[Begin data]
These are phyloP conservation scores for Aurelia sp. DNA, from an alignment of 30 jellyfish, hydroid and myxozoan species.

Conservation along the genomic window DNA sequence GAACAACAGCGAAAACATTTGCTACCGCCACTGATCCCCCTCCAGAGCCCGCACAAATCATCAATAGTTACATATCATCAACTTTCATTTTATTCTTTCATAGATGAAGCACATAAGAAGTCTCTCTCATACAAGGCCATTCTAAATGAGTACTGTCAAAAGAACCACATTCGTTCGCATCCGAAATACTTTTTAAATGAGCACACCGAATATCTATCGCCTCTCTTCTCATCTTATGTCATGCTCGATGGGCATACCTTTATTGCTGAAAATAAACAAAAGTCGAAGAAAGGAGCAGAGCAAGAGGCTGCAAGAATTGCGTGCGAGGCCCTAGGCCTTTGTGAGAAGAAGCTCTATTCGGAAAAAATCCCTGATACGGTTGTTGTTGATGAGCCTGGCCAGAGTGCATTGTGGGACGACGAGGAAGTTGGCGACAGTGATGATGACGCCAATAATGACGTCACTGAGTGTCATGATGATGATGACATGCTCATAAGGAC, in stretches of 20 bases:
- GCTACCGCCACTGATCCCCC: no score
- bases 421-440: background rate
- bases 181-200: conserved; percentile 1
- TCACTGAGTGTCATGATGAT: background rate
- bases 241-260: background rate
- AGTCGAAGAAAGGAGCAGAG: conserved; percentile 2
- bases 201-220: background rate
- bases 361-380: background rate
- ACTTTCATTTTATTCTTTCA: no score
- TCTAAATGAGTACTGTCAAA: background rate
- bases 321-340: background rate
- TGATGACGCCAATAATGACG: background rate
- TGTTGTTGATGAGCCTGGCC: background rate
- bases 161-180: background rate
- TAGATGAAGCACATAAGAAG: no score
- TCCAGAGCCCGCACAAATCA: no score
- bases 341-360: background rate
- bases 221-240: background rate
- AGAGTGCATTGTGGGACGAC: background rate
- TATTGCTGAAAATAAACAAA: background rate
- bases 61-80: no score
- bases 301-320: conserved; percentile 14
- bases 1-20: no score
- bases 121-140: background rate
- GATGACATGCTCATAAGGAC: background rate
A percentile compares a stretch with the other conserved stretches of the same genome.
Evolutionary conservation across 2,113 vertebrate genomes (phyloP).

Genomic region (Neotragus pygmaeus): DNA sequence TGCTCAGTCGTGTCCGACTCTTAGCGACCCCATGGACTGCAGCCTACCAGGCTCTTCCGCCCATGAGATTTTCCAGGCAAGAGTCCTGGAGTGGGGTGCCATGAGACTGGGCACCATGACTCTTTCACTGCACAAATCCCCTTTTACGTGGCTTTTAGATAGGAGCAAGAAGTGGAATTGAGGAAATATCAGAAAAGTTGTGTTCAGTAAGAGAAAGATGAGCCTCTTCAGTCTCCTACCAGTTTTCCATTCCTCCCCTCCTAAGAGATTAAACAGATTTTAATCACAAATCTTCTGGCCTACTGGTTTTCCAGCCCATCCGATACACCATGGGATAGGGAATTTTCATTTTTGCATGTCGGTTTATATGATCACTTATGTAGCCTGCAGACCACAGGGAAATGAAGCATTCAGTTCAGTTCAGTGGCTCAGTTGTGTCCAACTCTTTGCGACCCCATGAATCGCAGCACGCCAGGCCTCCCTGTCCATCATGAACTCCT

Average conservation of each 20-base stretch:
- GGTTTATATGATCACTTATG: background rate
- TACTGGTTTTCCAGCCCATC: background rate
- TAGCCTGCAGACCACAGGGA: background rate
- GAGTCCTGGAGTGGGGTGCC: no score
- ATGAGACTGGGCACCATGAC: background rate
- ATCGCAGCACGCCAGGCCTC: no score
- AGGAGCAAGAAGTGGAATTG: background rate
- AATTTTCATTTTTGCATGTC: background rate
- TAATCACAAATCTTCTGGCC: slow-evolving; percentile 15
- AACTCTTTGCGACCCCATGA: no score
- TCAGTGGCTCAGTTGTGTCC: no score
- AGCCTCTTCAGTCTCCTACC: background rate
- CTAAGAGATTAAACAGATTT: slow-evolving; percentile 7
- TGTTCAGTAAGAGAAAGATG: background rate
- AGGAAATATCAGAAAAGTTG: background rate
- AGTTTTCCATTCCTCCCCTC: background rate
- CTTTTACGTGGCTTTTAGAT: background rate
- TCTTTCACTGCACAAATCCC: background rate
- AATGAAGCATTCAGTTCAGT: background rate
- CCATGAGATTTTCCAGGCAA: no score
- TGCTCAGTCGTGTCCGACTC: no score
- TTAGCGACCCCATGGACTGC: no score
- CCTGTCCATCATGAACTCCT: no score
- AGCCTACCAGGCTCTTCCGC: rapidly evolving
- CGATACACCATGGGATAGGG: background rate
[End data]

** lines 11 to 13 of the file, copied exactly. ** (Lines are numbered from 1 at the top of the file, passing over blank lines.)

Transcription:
- ACTTTCATTTTATTCTTTCA: no score
- TCTAAATGAGTACTGTCAAA: background rate
- bases 321-340: background rate